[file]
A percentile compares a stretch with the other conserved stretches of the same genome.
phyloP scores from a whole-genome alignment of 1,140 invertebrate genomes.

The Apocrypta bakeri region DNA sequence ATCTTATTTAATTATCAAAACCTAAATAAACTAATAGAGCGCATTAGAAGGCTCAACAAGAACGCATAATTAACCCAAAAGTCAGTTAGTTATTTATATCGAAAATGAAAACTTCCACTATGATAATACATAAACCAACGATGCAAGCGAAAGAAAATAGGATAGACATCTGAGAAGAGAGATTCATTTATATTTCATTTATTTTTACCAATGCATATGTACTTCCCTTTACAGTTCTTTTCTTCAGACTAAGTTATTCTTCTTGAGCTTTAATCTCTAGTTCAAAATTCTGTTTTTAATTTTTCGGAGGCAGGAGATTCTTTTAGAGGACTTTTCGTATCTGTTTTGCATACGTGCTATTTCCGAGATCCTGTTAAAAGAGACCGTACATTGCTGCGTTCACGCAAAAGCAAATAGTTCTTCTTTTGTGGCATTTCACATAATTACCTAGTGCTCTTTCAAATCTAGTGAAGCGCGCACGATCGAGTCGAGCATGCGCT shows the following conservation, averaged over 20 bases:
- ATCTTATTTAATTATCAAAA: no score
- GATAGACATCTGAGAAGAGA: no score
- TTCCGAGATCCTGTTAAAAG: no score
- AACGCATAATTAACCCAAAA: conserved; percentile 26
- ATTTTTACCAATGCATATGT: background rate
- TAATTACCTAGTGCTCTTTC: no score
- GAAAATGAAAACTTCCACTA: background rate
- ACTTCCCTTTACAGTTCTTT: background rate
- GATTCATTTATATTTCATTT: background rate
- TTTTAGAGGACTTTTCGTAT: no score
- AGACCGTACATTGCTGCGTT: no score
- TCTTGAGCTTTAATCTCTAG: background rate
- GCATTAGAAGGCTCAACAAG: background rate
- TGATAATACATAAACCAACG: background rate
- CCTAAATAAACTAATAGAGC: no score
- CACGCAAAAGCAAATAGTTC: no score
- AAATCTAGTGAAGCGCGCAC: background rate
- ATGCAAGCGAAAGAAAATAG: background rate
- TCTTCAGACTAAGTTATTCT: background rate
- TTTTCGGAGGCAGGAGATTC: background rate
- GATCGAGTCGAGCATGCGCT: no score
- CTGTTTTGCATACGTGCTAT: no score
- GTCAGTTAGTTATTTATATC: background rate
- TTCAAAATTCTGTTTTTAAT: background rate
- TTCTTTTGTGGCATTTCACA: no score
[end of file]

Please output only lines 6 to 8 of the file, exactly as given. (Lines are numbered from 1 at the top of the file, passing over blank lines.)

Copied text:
- TTCCGAGATCCTGTTAAAAG: no score
- AACGCATAATTAACCCAAAA: conserved; percentile 26
- ATTTTTACCAATGCATATGT: background rate